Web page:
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Spokane, Washington  Est. May 19, 1883

Washington Senate passes bill to curb discrimination against undocumented immigrants

Senate Majority Leader Andy Billig, D-Spokane, left, talks with Senate Minority Leader Mark Schoesler, R-Ritzville, right, after they took part in the AP Legislative Preview, Thursday, Jan. 9, 2020, at the Capitol in Olympia, Wash. Billig has criticized Schoesler for declining to sign off on the extension of an emergency order issued by Gov. Jay Inslee related to domestic violence protection orders. (Ted S. Warren / AP)
By Daisy Zavala The Spokesman-Review

OLYMPIA – Washington residents couldn’t be discriminated against for housing, jobs or public accommodations based on their citizenship or immigration status under a bill that passed the Senate on Friday.

The bill, which also would outlaw overcharging a person based on their citizenship or immigration status, said Sen. Rebecca Saldaña, the bill’s sponsor. The only exceptions to the protections would be if federal or state regulation requires different treatment based on a person’s legal status.

The bill passed the Senate last year but did not pass the House and needed a new vote in the Senate to have a chance to become law this year.

“People have felt more empowered to discriminate and say hateful things,” said Saldaña, D-Seattle. There has been a noticeable increase in hate crimes and discrimination in housing based on perceived legal status, she said.

There is a lot of implicit bias that factors into discrimination, Saldaña said, adding that a person may be a permanent resident with the proper paperwork, but someone else may perceive them as an “illegal immigrant.”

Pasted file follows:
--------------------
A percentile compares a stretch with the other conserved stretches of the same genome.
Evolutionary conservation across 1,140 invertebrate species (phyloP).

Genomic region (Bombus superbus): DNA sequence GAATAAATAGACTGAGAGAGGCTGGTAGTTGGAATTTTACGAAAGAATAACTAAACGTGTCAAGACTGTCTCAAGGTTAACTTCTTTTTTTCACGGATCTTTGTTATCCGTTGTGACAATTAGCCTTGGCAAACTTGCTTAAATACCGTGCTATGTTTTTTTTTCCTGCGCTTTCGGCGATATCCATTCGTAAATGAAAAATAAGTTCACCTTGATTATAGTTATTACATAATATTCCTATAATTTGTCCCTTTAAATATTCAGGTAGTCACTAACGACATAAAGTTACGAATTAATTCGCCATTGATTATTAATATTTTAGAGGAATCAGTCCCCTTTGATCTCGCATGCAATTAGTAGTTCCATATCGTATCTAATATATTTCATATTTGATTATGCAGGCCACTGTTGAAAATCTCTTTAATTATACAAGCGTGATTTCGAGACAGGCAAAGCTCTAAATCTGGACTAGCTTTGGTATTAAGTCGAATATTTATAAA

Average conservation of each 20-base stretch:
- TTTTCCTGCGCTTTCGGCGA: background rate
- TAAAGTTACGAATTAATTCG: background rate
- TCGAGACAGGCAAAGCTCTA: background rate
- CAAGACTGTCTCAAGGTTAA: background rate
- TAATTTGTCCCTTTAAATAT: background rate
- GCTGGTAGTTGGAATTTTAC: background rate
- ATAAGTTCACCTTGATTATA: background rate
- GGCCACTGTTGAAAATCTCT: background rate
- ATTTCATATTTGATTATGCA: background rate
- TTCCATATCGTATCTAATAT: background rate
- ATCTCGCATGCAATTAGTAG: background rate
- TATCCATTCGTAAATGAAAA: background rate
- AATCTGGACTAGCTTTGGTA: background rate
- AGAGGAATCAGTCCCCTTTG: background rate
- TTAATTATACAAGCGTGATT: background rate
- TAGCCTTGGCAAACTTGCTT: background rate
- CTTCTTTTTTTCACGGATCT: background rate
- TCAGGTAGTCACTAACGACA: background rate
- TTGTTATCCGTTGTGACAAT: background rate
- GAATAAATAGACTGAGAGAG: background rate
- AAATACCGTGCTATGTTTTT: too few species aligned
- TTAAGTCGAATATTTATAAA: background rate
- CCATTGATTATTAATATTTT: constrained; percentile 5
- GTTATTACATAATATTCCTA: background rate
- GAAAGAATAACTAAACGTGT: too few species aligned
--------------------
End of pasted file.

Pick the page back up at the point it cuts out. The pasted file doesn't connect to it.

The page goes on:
Sen. Mike Padden, R-Spokane Valley, said he had concerns about the bill because laws against discrimination already are in place.

“I’m also concerned about the animus out there … towards the folks that work for ICE,” Padden said, referring to U.S. Immigration and Customs Enforcement.

Sen. Mark Schoesler, R-Ritzville, said that as an employer, he’s prohibited by federal law from hiring undocumented individuals, but the state bill seems to contradict that.

“We’re told to not hire people that are not here within legal limit,” Schoesler said. “On the other hand, we’re told we can’t worry about it.”

Washington’s Law Against Discrimination already protects certain groups against discrimination in employment, public spaces, housing, credit and insurance, but the bill would specifically add citizenship and immigration status to the protected classes.

“The hope is that this just helps add one more definition that will hopefully help the kids feel more protected and more empowered to stand up when they see discrimination or hate happening,” Saldaña said.

Sen. Doug Ericksen, R-Ferndale, claimed that when undocumented criminals are released from jail, Washington law doesn’t allow local law enforcement to coordinate with ICE to deport them.

“This has resulted in the murder and rape of Washington citizens because of legislation like this,” he said.

Sen Bob Hasegawa, D-Seattle, said the bill is not about violent criminals but about discrimination and violations of the Constitution.

“We have to understand that discrimination was outlawed for a purpose,” he said. “It’s a weapon, a tool to use against people who are disempowered.”

Sen. Patty Kuderer, D-Bellevue, pointed to a 2019 analysis by the Marshall Project, a nonprofit news organization focused on the criminal justice system, that concluded there is no evidence of a relationship between increased undocumented immigration and higher crime rates.

“We should stick to the facts when we’re debating this policy and not get carried away with things that are not true,” Kuderer said. “We’re not about fear-mongering.”